As we usher in the new decade, I would like to express my sincerest wishes for you – our valued Members, The Open Group global community, and staff – to enjoy much happiness and great success in 2020.
What a year it has been here at The Open Group! As I reflect on 2019 and consider what is to come in 2020, one thing is very clear – The Open Group is doing even more of what it does best – helping to solve real business problems through technology standards.
At The Open Group Amsterdam 2019, participants were offered the chance to participate in an exciting new gamification of IT4IT™, a standard of The Open Group. Jan Schilt, co-owner of GamingWorks BV acted as the CEO role of a Banking concern named UBanQ. In that game role, Jan challenged several teams to prove that they could become the bank of choice for customers in a highly competitive, rapidly changing digital world.
As someone who cares about how business strategy and digital intersect, it is great to see complementary validations of business thinking. This is what I found after reading “Competing in The Age of AI”, released on January 6, 2020. The book’s authors extend and compliment “Designed for Digital” which was reviewed in September. Maybe the authors should take a walk across the Charles River.
In Competing in the Age of AI, authors Marco Iansiti and Karim Lakhani dig into the role of data and AI in driving the digital future. Their perspectives provide additional and supportive thinking from Designed for Digital.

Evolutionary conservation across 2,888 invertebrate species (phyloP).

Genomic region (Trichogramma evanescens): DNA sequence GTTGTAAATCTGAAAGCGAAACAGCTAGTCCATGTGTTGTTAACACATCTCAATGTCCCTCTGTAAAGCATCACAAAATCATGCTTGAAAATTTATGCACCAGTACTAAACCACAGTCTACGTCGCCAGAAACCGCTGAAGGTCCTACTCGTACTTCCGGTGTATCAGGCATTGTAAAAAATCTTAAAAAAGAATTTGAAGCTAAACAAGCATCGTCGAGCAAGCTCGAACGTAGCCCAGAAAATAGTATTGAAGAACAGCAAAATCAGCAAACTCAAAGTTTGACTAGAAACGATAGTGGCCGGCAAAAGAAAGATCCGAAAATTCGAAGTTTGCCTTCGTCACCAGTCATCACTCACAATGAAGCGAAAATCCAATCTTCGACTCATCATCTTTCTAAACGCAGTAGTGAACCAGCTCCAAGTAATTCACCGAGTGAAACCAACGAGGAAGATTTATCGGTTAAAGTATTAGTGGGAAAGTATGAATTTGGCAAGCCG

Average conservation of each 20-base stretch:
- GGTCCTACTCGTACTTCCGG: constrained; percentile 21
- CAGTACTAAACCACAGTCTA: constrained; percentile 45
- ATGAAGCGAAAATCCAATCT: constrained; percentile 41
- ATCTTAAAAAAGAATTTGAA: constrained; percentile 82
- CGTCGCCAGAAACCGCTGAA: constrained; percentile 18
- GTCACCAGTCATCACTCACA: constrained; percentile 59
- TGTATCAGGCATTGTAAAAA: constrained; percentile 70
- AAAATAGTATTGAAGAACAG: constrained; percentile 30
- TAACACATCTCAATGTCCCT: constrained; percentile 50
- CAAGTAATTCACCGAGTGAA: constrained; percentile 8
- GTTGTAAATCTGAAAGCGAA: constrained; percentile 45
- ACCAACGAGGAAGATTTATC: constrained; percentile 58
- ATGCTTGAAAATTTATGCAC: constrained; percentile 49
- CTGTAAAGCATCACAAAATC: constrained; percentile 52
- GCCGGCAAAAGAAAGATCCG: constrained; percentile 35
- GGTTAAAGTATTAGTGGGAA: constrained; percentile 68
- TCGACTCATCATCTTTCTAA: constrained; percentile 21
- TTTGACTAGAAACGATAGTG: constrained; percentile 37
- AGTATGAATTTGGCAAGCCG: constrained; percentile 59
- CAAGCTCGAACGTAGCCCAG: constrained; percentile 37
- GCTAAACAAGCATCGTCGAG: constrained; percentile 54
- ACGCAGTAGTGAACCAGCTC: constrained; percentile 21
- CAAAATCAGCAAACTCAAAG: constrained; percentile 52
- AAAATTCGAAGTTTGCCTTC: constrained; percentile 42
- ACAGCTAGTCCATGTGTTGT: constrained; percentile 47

From cloud computing and big data, to the Internet of Things and digital product delivery, the nature of IT has changed dramatically. As a result, today’s IT departments are under enormous pressure to help organizations remain competitive throughout the digitalization process. Traditionally, IT departments have not been built to focus on development, and are not yet agile enough to handle a business environment that must constantly adapt to an ever-evolving marketplace.
The delivery of IT services to the business has changed significantly in recent times. Largely driven by the consumerization of IT, DevOps is being charged with linking development and operation teams to improve the quality and speed of delivering new offerings to consumers.This shift is being facilitated by the rapidly changing digital landscape and the increased demand for new products and services.
Forrester predicted that 2019 would be the year of rebuilding foundations and measured innovation for the CIO. As part of this, they suggested that CIOs not put the proverbial ‘cart’ before the ‘horse’, and to focus on providing solid foundations while taking a measured approach to innovation. Yet despite the guidance to focus on practicality, many CIOs still aspire to be seen as a technology evangelist and to work with smart business partners to create major change within the organization. This has left many CIOs at a stalemate in regards to their role and responsibilities, especially as the CEO and CDO roles continue to evolve.